As 2014 winds to a close, we thought it would be interesting to revisit our most popular safety blog posts for 2014. Our most popular post of the year was on how to set effective safety goals for your company, a timely topic as safety managers plan for 2015.
Safety audits may be conducted on a voluntary or required basis by knowledgeable, experienced professionals who will assist in reducing personnel risk and insure compliance with applicable standards and regulations. Audits are used to assess a company’s safety management systems, determine the use of corporate policies and procedures in regards to compliance, as well as to identify what regulations apply to a given area or facility.
A Safety Scorecard is a set of leading indicators you can review weekly to track the effectiveness of your company's safety program at a glance. You can use a simple Excel spreadsheet to track these numbers each week against your goal.
Hard hats are designed to protect the heads of workers from the risk of traumatic brain injuries caused by falling objects, impact with other objects, debris, bad weather and electric shock. The overall hard hat design has not changed much over the past 40 years but research has begun at the National Institute for Occupational Safety and Health to update and improve the overall construction of hard hats for better prevention of traumatic brain injuries for those in the construction industry. The first step in the research process is to evaluate the hard hats that are currently on the market and analyze how heads are protected from top and side impacts as well as how well the neck is protected as the head swivels from an impact.
Employees often bring their cell phones to work, a choice that could potentially cause numerous hazards on the job. Cell phones can be a dangerous distraction in the workplace, just like other workplace distractions such as horseplay and chattering with co-workers cell phones can cause us to lose focus on the task at hand. When used inappropriately these devices can get employees in trouble at work as well as potentially cause serious injury.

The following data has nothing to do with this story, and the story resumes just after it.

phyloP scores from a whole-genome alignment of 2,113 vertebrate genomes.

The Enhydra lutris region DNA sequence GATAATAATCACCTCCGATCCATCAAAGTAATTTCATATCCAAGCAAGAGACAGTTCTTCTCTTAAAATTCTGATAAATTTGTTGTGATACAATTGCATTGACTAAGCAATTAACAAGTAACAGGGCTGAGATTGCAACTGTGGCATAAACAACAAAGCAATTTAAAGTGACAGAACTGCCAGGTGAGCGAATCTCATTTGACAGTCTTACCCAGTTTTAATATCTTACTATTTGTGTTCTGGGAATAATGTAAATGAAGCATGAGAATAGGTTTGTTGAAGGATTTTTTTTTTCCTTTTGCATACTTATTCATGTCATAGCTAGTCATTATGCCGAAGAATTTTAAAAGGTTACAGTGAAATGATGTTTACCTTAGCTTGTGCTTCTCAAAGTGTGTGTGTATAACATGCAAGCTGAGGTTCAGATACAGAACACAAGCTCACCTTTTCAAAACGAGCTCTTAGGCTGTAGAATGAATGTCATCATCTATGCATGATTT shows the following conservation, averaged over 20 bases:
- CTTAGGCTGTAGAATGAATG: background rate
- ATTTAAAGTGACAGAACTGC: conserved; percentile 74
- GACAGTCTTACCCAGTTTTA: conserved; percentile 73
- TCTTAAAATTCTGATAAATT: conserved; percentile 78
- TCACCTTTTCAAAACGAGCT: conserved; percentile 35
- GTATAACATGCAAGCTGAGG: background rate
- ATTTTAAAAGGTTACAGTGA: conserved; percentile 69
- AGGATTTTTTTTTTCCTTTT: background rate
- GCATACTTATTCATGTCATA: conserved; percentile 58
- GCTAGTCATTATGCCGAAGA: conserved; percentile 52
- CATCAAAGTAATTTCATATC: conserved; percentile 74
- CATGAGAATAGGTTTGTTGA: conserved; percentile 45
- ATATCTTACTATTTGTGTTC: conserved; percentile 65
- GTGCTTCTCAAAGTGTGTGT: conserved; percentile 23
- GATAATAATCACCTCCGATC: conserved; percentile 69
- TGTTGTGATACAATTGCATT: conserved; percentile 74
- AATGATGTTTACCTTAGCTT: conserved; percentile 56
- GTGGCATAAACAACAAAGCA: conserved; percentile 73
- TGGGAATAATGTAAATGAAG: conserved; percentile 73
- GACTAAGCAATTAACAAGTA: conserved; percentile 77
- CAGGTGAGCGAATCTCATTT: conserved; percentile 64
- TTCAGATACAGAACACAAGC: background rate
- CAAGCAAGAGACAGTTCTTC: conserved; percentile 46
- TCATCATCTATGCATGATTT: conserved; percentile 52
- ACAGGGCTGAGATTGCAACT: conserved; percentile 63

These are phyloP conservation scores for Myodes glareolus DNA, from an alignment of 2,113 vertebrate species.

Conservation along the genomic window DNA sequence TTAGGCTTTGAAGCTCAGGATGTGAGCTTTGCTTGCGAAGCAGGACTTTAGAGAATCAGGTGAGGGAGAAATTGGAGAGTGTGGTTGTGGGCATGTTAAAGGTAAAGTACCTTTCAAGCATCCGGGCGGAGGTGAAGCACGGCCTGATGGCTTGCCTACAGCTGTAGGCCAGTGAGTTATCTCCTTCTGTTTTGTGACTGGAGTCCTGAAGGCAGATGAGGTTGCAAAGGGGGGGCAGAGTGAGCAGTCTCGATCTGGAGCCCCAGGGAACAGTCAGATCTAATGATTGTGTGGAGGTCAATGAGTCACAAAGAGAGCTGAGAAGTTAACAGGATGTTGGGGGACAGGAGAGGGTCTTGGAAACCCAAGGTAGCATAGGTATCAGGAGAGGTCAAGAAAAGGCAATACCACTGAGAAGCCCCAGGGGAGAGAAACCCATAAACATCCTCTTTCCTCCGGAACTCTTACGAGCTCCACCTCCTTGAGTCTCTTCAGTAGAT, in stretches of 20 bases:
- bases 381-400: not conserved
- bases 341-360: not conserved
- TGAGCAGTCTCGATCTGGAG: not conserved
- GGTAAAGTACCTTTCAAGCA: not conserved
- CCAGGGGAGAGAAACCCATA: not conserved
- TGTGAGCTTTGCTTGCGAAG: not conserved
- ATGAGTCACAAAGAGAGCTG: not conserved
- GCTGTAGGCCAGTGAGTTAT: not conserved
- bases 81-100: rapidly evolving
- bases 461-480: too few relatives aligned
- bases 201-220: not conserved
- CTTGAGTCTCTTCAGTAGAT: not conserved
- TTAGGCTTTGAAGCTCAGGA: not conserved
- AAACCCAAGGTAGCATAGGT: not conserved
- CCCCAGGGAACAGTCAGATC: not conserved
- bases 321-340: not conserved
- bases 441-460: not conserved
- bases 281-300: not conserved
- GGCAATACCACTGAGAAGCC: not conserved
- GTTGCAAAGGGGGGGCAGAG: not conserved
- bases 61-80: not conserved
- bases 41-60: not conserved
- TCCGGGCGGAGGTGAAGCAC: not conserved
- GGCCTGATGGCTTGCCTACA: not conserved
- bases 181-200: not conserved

Mechanical integrity and equipment deficiencies are frequently cited in OSHA inspections. In this blog series, we will cover the mechanical integrity shortcomings that are most commonly cited in third-party Process Safety Management(PSM) audits. By paying attention to these common mistakes, you can avoid mechanical integrity citations in PSM audits.
The Z10 Occupational Health and Safety Management Systems Standard, which was revised in 2012, provides guidance to safety professionals tasked with implementing safety management systems. The new standard, while requiring management commitment, emphasizes the importance of employee participation and feedback in the safety management process.
Your Job Safety Analysis ("JSA") Program should be audited regularly to make sure that it is working as intended to help you reduce accidents. We recommend randomly selecting a sampling of JSA's from your files (about 15-20% of your total number of JSAs) for auditing.
Thinking of tackling the writing of safety manuals and programs for your ISNetworld® compliance yourself? Most companies we deal with prefer to outsource the creation and maintenance of safety manuals to professional safety consultants, due to the time it takes. But, it is not an impossible task if you have a staff member with the time and patience to tackle it.
When conducting incident investigations or job safety analyses, one of your tasks is to try to determine corrective actions to prevent an accident from happening in the future. In deciding what corrective measures should be implemented, OSHA's Hierarchy of Controls can provide a framework for determining the most effective corrective actions to undertake.
Setting appropriate goals is a great way to improve your performance in any field, and safety is no different. How do you set the most effective goals? What types of goals should you set? And how do you track them? This blog post shows you how.